"Well Brian keeps the economy humming," I giggled to my husband as we talked late one evening. Our friend, Brian, had dropped in to show us his latest purchases that included a dart gun, a music CD, and a new amp for his guitar.
Where the money came from was a mystery. He worked for Kohl's, drove a motorcycle, and lived in his own house. His checking account hovered near zero and he didn't even have a savings account.
We are told by politicians that people spending money is a sign of a "healthy economy." But is it? What is a healthy economy in God's eyes? And what is economics anyway?
What is Economics?
Economics is the study of the production, distribution, and consumption of goods and services according to Webster's dictionary.
Goods are products such as televisions, ships, jeans, jewelry, ice cream, or bikes.
Services include hair styling, banking, cleaning, interior decorating, or teaching.
People make, sell, and buy goods and services day in and day out. In the process of all this producing, selling, and buying, money is exchanged.
You see, economics is simple. It is just studying what people make and do and how those things are sold. Daily life is full of buying things. We go to work and produce things (goods) or do things (services) to make money.
Money is constantly flowing from one place to another. Imagine the dollar bill in your purse. Where has it been? Where is it going? Maybe it was a little boy's allowance and he used it to buy a candy bar at 7-11. The cashier gave it as change to your daughter when she bought a Big Gulp. Your daughter used it to pay your husband back the dollar she owed Daddy, but then he needed larger bills and traded you all the ones and fives in his wallet for a twenty dollar bill.
Studying how, why, and where money goes is another part of economics.
In Heaven, there will be enough of everything, but here on earth there are not enough goods and services to go around. If there were, we would all own beach houses in Hawaii. So, how who will decide who gets what? That is the question that economics tries to answer. As Christians, we want the solution to be righteous, just and compassionate.
Economics is the study of who ends up with what!
Macroeconomics focuses on the big picture, while microeconomics focuses on the details of the big picture.
In macroeconomics, we would study economics systems (socialist, capitalist, mixed), national economies (Swiss, US, English), sections of the economy (Housing, Wall Street, Farming), and how economics spheres interact (big layoff by an automotive company on the stock market). Don't let these big words throw you because the concepts are simple.
Macroeconomics looks at the economy as a whole and the factors that cause or inhibit growth.
In other words, what is happening in the world that makes people buy more stuff?
Macroeconomics studies how groups and nations manage the flow and distribution of wealth.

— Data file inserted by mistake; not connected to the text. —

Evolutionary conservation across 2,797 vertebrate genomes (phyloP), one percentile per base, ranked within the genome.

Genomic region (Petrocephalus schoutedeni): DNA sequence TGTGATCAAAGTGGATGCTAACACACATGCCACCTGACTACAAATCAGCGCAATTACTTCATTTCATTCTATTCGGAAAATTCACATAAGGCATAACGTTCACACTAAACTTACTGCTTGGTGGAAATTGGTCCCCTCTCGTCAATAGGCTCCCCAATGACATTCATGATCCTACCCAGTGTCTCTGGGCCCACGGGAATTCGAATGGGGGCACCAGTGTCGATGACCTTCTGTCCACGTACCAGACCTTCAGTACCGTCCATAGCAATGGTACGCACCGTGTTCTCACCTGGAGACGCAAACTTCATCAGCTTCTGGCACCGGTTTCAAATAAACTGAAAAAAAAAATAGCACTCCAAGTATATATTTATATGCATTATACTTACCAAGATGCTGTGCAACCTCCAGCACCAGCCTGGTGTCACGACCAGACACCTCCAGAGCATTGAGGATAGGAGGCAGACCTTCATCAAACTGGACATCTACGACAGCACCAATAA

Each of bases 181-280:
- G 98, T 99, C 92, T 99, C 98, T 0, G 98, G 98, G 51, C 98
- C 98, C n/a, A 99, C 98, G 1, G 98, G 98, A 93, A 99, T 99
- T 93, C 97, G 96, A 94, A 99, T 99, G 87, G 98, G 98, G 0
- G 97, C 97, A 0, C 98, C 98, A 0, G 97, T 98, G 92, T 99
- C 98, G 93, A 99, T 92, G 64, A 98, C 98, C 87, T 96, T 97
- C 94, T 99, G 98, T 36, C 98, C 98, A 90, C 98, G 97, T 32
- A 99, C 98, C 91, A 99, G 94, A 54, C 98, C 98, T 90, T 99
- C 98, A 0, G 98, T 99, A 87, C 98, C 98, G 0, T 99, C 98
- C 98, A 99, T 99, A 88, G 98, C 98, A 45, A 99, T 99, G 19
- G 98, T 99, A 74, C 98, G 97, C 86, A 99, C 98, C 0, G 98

Wealth includes money, land, "stuff" (possessions), houses, skills, education, and products.
Does the government determine who gets what (socialism)? Do people make their own decisions and manage their own businesses (capitalism)? Supply and Demand are studied too, but as part of the overall picture.
In microeconomics, the focus is more on the laws of supply and demand.
Supply is how much of something there is. If a shoe company in Michigan has 5,000 pairs of shoes for sale, those 5,000 shoes are his supply.
Demand is if people want something, how much they want it, and how much they are willing to pay for it. If there are only ten people in Michigan who want the shoe company's shoes, there is not a big demand.
Microeconomics studies consumer behavior and how individual businesses make decisions about production and cost. Why do people buy what they buy? What makes people want to buy something? What determines how much people are willing to spend on something they want? How much does a business need to charge to cover expenses and make a profit?
Microeconomics helps businesses and individual people manage their wealth, making wise decisions. When we talk about business budgets or personal budgets, we are talking microeconomics.
Economics looks at how people get what they want, who gives it to them, how they get it, and how much they get.
Have you heard people mention the GNP (Gross National Product) or the GDP (Gross Domestic Product)? This is simply the total amount of all the good and services that are sold. The GNP or GDP includes every ice cream cone, hot dog, cell phone, hair cut, car, house, book, pedicure, or car wash.
When people (consumers) start buying more and more, the economy is growing, or expanding. Conversely, when people (consumers) buy less and less, the economy is in a recession, or depression.
The problem with defining a growing economy by increased spending is that when consumers stop spending and save (a good thing to do according to Scripture!), then the economy is "needing to be fixed."
The economy goes in cycles of growing and recessing. This cycle, if not tampered with, is natural and normal. People go through seasons of spending and saving. A healthy economy has seasons of expanding and decreasing flowing gently from one to another. We will talk more about this cycle next time.
Until then, don't let the term economics scare you anymore!
Do you need to learn more about economics? We have resources for you: Economics, Finances, and Business is a one-credit high school economics course that covers the basics of economics, financial management, and how to start your own business. Economics, Finances, and Business is available at Amazon. You can purchase the E-book at PayHip. An Answer Key is available.
Merey (Meredith Ludwig Curtis)